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AGONA Flashback: A Friendly Like No Other

AGONA Flashback: A Friendly Like No Other

Exactly 20 years have passed since the historic friendly match between Partizan and AEK FC in Belgrade, and in honour of the anniversary, our new series, the AGONA Flashback, takes a trip down memory lane.

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The NATO bombings, which stretched for 78 days in 1999 (March 24-June 10), is a black spot on Serbian history. According to Human Rights Watch, around 500 civilians perished in the air strikes, however different sources claim the death toll was higher.

Belgrade was facing regular attacks, but that didn’t prevent AEK from displaying one of the most admirable shows of solidarity ever seen in world football.

Current AEK FC owner, Dimitris Melissanidis, came up with the idea of travelling to Belgrade for a friendly against Partizan to express compassion with the suffering Serbs. Taking into account the danger to life in Serbia, it seemed an incredibly risky thing to do, but the club’s players and management were in full favour of the proposal.

Following successful negotiations, it was agreed to hold a friendly game between the two teams on April 7, 1999, with the Greeks flying to Hungary before moving into Serbian territory by bus.

The risk attached to AEK’s gesture cannot be downplayed. As a result of the bombings conducted by NATO, several innocent civilians were losing their lives, and there was nothing to say AEK were going to be kept safe. The level of the compassion shared by Serbians and Greeks can never be underestimated though, and in Greece, the Orthodox Church had been calling on the country’s citizens to support their brothers from Serbia. Protests against the NATO bombings were also witnessed on Greek streets.

Serbia couldn’t guarantee the safety of the AEK travelling party, but despite the obvious threat, the Kitrinomavri convoy consisting of players, coaches, well-known figures such as Manolis Glezos (the man who tore down the swastika from the Acropolis with Apostolos Santas in 1941) and fans arrived in Belgrade on Wednesday morning.

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When arriving in Serbia, AEK were greeted by joyous cheers, and the hosts offered bread and salt as a symbol of their hospitality. Reports state that 25,000 supporters attended the friendly in Belgrade, with chants against NATO and the USA heard.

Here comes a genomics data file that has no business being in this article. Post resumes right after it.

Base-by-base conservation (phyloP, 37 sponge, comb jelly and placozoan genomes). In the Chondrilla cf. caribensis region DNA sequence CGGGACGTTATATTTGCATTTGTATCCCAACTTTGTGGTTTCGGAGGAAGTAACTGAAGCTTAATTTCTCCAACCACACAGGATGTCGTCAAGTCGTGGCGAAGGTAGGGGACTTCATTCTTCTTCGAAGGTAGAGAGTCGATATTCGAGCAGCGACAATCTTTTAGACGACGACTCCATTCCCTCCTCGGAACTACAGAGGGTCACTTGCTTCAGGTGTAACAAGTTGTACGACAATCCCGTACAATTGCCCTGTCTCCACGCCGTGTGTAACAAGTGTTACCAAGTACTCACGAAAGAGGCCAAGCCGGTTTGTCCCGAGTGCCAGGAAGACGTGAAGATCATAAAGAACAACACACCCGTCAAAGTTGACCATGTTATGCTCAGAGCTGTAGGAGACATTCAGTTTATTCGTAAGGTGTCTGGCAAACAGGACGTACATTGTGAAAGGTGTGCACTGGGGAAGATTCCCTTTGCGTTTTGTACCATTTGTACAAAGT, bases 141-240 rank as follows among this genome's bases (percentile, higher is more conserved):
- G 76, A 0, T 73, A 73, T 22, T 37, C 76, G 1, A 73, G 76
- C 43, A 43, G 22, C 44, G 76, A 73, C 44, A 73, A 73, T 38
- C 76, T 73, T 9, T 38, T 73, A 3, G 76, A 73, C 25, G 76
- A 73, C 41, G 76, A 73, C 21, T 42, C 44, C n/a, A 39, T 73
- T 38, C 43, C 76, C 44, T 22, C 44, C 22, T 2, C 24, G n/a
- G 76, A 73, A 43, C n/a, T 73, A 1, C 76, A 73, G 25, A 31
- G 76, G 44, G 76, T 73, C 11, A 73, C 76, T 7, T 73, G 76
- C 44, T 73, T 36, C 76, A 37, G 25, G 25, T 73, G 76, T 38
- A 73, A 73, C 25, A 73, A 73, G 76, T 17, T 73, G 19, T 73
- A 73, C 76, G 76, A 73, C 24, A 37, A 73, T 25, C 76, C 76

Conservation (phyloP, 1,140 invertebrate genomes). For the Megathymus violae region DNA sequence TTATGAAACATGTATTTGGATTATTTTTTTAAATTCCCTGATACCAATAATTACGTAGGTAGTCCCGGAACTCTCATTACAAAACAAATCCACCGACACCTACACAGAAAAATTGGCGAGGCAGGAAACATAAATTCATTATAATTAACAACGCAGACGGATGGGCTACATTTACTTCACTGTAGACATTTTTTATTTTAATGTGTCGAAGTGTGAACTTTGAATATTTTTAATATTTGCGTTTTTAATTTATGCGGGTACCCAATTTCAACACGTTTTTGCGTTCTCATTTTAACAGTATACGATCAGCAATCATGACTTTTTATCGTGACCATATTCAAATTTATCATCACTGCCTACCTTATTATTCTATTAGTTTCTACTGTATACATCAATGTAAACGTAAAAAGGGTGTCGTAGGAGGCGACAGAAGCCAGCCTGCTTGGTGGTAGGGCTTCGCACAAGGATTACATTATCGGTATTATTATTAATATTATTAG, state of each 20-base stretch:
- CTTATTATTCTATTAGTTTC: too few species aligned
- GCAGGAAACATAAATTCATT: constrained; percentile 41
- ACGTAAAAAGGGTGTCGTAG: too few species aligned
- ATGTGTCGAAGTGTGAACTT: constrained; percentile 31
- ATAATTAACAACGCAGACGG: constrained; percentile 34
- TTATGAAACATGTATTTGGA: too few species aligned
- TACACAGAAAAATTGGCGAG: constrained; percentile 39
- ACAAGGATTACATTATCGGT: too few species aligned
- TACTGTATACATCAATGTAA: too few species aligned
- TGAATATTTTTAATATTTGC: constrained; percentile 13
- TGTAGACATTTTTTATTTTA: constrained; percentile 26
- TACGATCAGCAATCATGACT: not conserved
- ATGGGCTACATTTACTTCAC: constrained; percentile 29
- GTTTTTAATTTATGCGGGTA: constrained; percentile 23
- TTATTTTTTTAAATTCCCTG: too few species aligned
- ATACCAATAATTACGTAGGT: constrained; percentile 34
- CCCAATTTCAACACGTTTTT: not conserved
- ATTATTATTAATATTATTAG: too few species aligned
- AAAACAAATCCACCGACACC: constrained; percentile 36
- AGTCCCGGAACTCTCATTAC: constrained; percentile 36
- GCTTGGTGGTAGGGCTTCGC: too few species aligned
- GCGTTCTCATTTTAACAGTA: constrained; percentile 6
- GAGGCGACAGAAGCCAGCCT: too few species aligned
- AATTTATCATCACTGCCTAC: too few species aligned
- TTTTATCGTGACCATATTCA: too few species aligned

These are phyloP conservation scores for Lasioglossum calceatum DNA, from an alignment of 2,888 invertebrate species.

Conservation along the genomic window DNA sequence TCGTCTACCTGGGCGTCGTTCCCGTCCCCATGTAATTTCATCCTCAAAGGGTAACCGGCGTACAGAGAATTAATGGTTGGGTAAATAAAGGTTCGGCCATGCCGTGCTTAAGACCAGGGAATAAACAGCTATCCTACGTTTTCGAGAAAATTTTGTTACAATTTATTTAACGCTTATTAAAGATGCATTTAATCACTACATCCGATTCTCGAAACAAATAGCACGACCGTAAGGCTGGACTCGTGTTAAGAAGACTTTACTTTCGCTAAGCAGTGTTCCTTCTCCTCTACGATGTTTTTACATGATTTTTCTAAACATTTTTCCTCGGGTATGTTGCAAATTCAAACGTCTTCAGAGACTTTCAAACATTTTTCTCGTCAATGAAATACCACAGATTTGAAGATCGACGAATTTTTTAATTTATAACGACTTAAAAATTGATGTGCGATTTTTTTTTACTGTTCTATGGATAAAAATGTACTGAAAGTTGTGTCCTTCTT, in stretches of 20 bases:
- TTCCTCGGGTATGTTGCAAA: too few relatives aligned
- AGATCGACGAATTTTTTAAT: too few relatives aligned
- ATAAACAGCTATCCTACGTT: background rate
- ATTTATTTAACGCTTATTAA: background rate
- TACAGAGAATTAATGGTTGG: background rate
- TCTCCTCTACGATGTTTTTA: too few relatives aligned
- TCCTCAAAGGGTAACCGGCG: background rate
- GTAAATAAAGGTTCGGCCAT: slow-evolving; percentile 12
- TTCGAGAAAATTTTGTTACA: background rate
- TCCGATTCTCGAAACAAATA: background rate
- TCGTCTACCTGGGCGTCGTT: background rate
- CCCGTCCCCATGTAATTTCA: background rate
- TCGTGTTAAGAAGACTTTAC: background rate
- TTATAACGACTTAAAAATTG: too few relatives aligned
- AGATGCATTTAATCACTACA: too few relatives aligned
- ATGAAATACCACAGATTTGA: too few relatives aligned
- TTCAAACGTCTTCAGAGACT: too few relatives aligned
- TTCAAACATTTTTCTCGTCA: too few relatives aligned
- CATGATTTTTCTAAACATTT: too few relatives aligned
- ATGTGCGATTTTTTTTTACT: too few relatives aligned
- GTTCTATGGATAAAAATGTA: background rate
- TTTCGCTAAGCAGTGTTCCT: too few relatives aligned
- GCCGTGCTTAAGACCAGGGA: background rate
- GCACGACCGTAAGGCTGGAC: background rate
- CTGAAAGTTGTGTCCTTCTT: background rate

Upon entry to the playing field, the two teams held up a banner stating “NATO Stop the Bombing, Stop the War,” while on the scoreboard, a message saying “Stop the Bombing, Stop the War” was also shown.

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The match began with Partizan scoring first as Mateja Kezman registered a goal at point blank range, but 13 minutes after conceding, AEK equalised with Paris Zoumpoulis heading home.

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The match was abandoned in the 68th minute after the best pitch invasion possible. All of a sudden, fans came bursting onto the field of play from the stands, hugging each other and embracing the players. An emotional moment which will forever keep its rightful place in the history of both Partizan and AEK.

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After the game finished, Belgrade’s citizens prepared for another night of bombing, while AEK had to cross the border back into Hungary before dark.

AEK defender Michalis Kasapis spoke to the club’s press-office about the unique experience: “This was the initiative of Dimitris Melissanidis. When we crossed through the border to Serbia, we understood that war was still very much ongoing. We saw property which had been bombed. Upon arrival in Belgrade, where we were warmly greeted, we realised just how much danger they were all in. We heard sirens when returning to the Hungarian border on the bus. Was there fear among us? Yes, especially when we saw the extent of the bombing in Serbia. Our friendly match had a big impact, it was a great act and I am proud to have participated in it. AEK is my family.”

Recently, there were talks to relive the friendly between Partizan and AEK and honor the 20-year anniversary of this historic occasion, but due to fan issues, these talks unfortunately fell through.

Here are some more pictures and videos from the unforgettable event in Belgrade:

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by Shaun Nicolaides

Image Source: to10.gr

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